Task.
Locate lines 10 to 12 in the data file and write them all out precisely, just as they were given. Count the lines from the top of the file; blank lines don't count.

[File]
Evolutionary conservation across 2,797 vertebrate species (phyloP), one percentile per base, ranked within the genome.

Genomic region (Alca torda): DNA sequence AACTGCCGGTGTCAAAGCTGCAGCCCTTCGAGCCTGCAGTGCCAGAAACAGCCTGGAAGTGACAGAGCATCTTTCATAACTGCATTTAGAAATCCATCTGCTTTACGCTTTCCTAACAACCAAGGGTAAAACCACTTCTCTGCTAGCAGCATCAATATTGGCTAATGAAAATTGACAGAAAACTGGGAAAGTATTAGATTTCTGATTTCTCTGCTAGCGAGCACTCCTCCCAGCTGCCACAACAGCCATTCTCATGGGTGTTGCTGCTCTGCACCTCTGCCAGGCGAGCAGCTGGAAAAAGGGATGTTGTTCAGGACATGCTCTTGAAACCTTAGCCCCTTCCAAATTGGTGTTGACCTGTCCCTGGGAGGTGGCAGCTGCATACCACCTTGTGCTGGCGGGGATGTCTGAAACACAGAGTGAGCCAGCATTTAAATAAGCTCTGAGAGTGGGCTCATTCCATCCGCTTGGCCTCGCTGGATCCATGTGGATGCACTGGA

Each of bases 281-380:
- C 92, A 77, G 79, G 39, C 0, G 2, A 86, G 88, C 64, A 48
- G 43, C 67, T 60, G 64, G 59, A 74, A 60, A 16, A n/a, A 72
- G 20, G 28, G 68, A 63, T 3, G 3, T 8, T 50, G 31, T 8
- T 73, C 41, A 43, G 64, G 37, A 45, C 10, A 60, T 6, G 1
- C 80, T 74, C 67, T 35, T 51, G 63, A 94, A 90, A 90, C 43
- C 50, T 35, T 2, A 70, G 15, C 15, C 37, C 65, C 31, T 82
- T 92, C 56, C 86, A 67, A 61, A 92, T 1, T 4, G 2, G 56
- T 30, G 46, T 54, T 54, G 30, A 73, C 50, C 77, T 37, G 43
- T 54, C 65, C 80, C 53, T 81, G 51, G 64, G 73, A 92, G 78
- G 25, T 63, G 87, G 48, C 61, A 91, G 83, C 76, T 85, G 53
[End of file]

- T 92, C 56, C 86, A 67, A 61, A 92, T 1, T 4, G 2, G 56
- T 30, G 46, T 54, T 54, G 30, A 73, C 50, C 77, T 37, G 43
- T 54, C 65, C 80, C 53, T 81, G 51, G 64, G 73, A 92, G 78